Infographic: How Dumb Are Stop-And-Frisk Tactics?

A map commissioned by the public radio station WNYC reveals a huge gap between where cops find concealed weapons and where they conduct the most searches. Paging the ACLU!

Infographic: How Dumb Are Stop-And-Frisk Tactics?

New York City’s stop-and-frisk policy, in which officers try to reduce crime by searching anyone on the street they deem suspicious, has roiled civil liberties advocates for years, and for good reason: The practice disproportionately targets black and Latino men and results in few gun seizures. In 2011, cops made 685,000 stops and recovered just 770 illegal guns. That’s about 0.1% of the stops.


Now add this to the chorus of criticism: A huge gap exists between where cops find illegal weapons and where they concentrate their searches. WNYC, New York City’s public radio station, used the police department’s 2011 data to plot stop-and-frisk hotspots–areas where cops expend the most energy searching–against actual gun recoveries. Hotspots are magenta, and green dots represent places where officers found at least one gun. As you can see, there’s very little overlap:

At first glimpse, this seems to be strong evidence against the efficacy of stop-and-frisk–or at least a damning critique of how the police department conducts its searches. If the policy is so good at reducing crime, shouldn’t officers find more weapons in the places where they allocate the most resources? Instead, they’re working their asses off and seeing very little payoff. In the business world, we call that pivot time.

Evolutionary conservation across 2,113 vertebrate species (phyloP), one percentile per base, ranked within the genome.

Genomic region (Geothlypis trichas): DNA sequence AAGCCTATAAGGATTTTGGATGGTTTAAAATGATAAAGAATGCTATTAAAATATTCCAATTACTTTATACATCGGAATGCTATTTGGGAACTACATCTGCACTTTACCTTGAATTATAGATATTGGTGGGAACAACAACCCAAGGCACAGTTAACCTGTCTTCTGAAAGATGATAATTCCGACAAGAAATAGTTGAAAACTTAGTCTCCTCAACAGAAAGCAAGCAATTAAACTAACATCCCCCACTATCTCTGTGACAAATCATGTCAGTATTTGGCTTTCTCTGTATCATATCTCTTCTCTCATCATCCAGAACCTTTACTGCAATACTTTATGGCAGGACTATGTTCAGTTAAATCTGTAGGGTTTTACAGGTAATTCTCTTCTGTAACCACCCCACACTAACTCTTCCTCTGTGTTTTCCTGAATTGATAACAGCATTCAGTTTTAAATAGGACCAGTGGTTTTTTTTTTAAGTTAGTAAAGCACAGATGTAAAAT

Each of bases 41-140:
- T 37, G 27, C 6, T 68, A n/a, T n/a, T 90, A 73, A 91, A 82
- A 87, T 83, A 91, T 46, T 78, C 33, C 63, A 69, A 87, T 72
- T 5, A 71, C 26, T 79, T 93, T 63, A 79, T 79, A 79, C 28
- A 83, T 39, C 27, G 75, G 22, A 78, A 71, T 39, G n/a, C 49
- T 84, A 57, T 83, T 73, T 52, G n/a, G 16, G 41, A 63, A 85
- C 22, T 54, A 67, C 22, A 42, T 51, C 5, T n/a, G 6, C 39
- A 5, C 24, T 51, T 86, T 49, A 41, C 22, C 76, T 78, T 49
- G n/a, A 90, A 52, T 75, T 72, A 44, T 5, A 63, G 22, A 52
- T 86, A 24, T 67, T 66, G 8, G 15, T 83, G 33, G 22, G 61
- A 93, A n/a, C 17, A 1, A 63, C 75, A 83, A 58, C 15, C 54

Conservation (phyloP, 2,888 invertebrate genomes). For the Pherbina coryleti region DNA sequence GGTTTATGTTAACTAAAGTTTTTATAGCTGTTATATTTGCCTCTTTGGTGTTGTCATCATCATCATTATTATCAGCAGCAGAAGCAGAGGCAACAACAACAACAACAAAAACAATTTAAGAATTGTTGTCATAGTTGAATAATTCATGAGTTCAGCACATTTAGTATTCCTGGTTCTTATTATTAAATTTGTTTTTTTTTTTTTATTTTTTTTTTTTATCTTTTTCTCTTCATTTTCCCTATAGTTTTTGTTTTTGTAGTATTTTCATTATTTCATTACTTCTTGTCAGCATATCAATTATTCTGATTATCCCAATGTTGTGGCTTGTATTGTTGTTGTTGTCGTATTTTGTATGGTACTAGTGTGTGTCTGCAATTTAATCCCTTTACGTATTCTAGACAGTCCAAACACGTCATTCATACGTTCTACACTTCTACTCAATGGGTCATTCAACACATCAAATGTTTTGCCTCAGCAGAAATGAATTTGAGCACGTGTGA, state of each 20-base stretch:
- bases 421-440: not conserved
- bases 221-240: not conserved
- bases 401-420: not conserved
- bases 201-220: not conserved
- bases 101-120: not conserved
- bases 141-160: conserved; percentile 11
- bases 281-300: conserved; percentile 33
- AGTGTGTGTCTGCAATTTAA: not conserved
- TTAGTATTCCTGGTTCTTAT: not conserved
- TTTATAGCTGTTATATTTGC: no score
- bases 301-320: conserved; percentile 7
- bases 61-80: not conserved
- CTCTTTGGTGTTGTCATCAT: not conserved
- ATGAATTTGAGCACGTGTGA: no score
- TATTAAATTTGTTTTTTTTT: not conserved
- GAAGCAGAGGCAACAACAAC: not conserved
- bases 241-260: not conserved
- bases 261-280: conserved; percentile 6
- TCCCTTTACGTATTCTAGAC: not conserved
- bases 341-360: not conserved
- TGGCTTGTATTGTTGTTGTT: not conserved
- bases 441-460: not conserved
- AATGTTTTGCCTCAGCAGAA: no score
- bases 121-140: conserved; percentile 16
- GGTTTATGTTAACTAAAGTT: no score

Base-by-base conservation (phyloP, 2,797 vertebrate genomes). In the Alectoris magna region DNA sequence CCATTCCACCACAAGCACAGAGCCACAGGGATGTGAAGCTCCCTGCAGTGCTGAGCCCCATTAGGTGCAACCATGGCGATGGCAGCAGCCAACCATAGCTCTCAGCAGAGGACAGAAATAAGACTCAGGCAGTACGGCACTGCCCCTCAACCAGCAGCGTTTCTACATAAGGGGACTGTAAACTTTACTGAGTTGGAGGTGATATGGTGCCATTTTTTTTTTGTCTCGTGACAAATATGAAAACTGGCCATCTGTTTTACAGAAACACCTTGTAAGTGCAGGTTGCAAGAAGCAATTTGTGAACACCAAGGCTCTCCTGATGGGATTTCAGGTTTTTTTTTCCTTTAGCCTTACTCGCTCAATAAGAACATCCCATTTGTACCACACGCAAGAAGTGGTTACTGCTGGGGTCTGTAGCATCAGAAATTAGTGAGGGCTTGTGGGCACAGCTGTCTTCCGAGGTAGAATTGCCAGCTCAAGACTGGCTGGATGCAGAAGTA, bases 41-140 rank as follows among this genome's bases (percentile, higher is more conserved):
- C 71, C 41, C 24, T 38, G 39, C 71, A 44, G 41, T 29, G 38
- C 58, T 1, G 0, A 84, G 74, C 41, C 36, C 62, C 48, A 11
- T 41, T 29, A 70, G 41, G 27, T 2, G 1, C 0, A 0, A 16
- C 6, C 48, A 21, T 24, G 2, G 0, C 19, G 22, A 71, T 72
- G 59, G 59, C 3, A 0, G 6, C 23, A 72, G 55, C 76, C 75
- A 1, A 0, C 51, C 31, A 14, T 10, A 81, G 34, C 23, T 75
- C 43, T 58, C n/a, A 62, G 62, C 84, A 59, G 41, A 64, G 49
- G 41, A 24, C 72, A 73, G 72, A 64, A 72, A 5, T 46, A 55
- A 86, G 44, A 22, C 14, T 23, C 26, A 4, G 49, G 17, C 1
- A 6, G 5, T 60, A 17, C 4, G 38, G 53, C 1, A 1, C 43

Except it’s not quite so clearcut. According to the police, the data show that the searches are working exactly as they should. WNYC reports:

[C]ommanding officers within the NYPD tell WNYC the police concentrate their stop-and-frisk activity where violent crimes have been reported. Violent crimes, not past gun recoveries, determine where police officers are sent, they say.

Further, these officers point out, the WNYC map is evidence that stop-and-frisk tactics are working. They say people don’t carry guns in the areas they expect to get stopped by police–that’s deterrence.

That might be the case, but deterrence doesn’t matter one jot if stop-and-frisk is ruled unconstitutional. In May, a federal judge condemned many of the stops for failing to meet constitutional standards for searches, based on the police department’s own records. The following month, Mayor Michael Bloomberg announced that the city would start scaling back its stop-and-frisk efforts.

[Click here for a full-screen view of the map]

About the author

Suzanne LaBarre is the editor of Co.Design. Previously, she was the online content director of Popular Science and has written for the New York Times, the New York Observer, Newsday, I.D.